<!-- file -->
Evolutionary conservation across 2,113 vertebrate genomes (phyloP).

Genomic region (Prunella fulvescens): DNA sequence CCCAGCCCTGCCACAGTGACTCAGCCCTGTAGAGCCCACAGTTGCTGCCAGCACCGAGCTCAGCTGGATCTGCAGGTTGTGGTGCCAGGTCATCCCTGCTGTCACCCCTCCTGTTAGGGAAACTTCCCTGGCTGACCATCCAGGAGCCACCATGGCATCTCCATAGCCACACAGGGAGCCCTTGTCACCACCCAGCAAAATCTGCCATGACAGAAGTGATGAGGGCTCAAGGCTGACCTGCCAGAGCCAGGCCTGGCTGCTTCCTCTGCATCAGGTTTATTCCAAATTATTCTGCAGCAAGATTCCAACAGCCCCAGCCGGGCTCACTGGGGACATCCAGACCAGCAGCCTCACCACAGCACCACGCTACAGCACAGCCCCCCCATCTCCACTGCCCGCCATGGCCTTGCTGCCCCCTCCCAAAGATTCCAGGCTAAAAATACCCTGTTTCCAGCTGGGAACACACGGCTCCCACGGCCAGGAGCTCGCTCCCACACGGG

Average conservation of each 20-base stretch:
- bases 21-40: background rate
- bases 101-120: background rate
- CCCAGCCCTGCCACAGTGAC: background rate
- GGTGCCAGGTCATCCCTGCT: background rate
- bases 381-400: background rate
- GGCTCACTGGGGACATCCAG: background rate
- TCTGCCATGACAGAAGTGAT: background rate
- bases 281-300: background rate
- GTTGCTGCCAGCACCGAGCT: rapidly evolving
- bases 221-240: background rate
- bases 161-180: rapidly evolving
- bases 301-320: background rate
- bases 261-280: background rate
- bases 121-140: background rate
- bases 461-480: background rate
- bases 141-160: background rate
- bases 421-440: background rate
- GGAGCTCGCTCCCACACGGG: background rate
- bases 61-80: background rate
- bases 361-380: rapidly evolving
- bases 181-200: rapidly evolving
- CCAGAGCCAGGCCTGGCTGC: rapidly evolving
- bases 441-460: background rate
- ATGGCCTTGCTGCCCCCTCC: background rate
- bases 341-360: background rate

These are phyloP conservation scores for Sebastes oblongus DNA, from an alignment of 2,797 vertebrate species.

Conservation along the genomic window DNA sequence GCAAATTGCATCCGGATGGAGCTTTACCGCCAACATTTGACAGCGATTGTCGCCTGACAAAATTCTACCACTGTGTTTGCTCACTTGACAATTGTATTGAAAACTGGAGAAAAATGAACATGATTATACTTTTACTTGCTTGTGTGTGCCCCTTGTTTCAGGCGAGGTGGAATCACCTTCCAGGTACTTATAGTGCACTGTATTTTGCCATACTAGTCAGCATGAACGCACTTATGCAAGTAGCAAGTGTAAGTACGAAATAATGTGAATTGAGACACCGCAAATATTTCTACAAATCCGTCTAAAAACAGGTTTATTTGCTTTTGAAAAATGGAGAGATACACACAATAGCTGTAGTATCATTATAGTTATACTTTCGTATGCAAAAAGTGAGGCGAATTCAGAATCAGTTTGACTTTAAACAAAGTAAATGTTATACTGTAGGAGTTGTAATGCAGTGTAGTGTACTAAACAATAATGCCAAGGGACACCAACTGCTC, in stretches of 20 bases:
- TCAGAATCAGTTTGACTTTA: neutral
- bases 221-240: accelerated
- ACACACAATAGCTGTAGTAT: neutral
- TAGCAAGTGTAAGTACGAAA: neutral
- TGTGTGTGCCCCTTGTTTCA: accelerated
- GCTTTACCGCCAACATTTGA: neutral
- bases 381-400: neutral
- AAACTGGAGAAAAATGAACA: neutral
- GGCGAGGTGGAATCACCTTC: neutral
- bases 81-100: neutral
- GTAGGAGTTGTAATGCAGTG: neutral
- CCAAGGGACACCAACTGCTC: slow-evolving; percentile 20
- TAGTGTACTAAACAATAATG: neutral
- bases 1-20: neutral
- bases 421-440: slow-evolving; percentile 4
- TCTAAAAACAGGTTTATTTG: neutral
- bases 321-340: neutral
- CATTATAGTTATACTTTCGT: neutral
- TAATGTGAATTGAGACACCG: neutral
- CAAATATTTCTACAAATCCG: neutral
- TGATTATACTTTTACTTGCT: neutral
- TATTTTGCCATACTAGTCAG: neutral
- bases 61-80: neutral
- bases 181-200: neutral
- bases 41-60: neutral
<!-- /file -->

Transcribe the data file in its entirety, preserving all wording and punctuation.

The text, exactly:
Evolutionary conservation across 2,113 vertebrate genomes (phyloP).

Genomic region (Prunella fulvescens): DNA sequence CCCAGCCCTGCCACAGTGACTCAGCCCTGTAGAGCCCACAGTTGCTGCCAGCACCGAGCTCAGCTGGATCTGCAGGTTGTGGTGCCAGGTCATCCCTGCTGTCACCCCTCCTGTTAGGGAAACTTCCCTGGCTGACCATCCAGGAGCCACCATGGCATCTCCATAGCCACACAGGGAGCCCTTGTCACCACCCAGCAAAATCTGCCATGACAGAAGTGATGAGGGCTCAAGGCTGACCTGCCAGAGCCAGGCCTGGCTGCTTCCTCTGCATCAGGTTTATTCCAAATTATTCTGCAGCAAGATTCCAACAGCCCCAGCCGGGCTCACTGGGGACATCCAGACCAGCAGCCTCACCACAGCACCACGCTACAGCACAGCCCCCCCATCTCCACTGCCCGCCATGGCCTTGCTGCCCCCTCCCAAAGATTCCAGGCTAAAAATACCCTGTTTCCAGCTGGGAACACACGGCTCCCACGGCCAGGAGCTCGCTCCCACACGGG

Average conservation of each 20-base stretch:
- bases 21-40: background rate
- bases 101-120: background rate
- CCCAGCCCTGCCACAGTGAC: background rate
- GGTGCCAGGTCATCCCTGCT: background rate
- bases 381-400: background rate
- GGCTCACTGGGGACATCCAG: background rate
- TCTGCCATGACAGAAGTGAT: background rate
- bases 281-300: background rate
- GTTGCTGCCAGCACCGAGCT: rapidly evolving
- bases 221-240: background rate
- bases 161-180: rapidly evolving
- bases 301-320: background rate
- bases 261-280: background rate
- bases 121-140: background rate
- bases 461-480: background rate
- bases 141-160: background rate
- bases 421-440: background rate
- GGAGCTCGCTCCCACACGGG: background rate
- bases 61-80: background rate
- bases 361-380: rapidly evolving
- bases 181-200: rapidly evolving
- CCAGAGCCAGGCCTGGCTGC: rapidly evolving
- bases 441-460: background rate
- ATGGCCTTGCTGCCCCCTCC: background rate
- bases 341-360: background rate

These are phyloP conservation scores for Sebastes oblongus DNA, from an alignment of 2,797 vertebrate species.

Conservation along the genomic window DNA sequence GCAAATTGCATCCGGATGGAGCTTTACCGCCAACATTTGACAGCGATTGTCGCCTGACAAAATTCTACCACTGTGTTTGCTCACTTGACAATTGTATTGAAAACTGGAGAAAAATGAACATGATTATACTTTTACTTGCTTGTGTGTGCCCCTTGTTTCAGGCGAGGTGGAATCACCTTCCAGGTACTTATAGTGCACTGTATTTTGCCATACTAGTCAGCATGAACGCACTTATGCAAGTAGCAAGTGTAAGTACGAAATAATGTGAATTGAGACACCGCAAATATTTCTACAAATCCGTCTAAAAACAGGTTTATTTGCTTTTGAAAAATGGAGAGATACACACAATAGCTGTAGTATCATTATAGTTATACTTTCGTATGCAAAAAGTGAGGCGAATTCAGAATCAGTTTGACTTTAAACAAAGTAAATGTTATACTGTAGGAGTTGTAATGCAGTGTAGTGTACTAAACAATAATGCCAAGGGACACCAACTGCTC, in stretches of 20 bases:
- TCAGAATCAGTTTGACTTTA: neutral
- bases 221-240: accelerated
- ACACACAATAGCTGTAGTAT: neutral
- TAGCAAGTGTAAGTACGAAA: neutral
- TGTGTGTGCCCCTTGTTTCA: accelerated
- GCTTTACCGCCAACATTTGA: neutral
- bases 381-400: neutral
- AAACTGGAGAAAAATGAACA: neutral
- GGCGAGGTGGAATCACCTTC: neutral
- bases 81-100: neutral
- GTAGGAGTTGTAATGCAGTG: neutral
- CCAAGGGACACCAACTGCTC: slow-evolving; percentile 20
- TAGTGTACTAAACAATAATG: neutral
- bases 1-20: neutral
- bases 421-440: slow-evolving; percentile 4
- TCTAAAAACAGGTTTATTTG: neutral
- bases 321-340: neutral
- CATTATAGTTATACTTTCGT: neutral
- TAATGTGAATTGAGACACCG: neutral
- CAAATATTTCTACAAATCCG: neutral
- TGATTATACTTTTACTTGCT: neutral
- TATTTTGCCATACTAGTCAG: neutral
- bases 61-80: neutral
- bases 181-200: neutral
- bases 41-60: neutral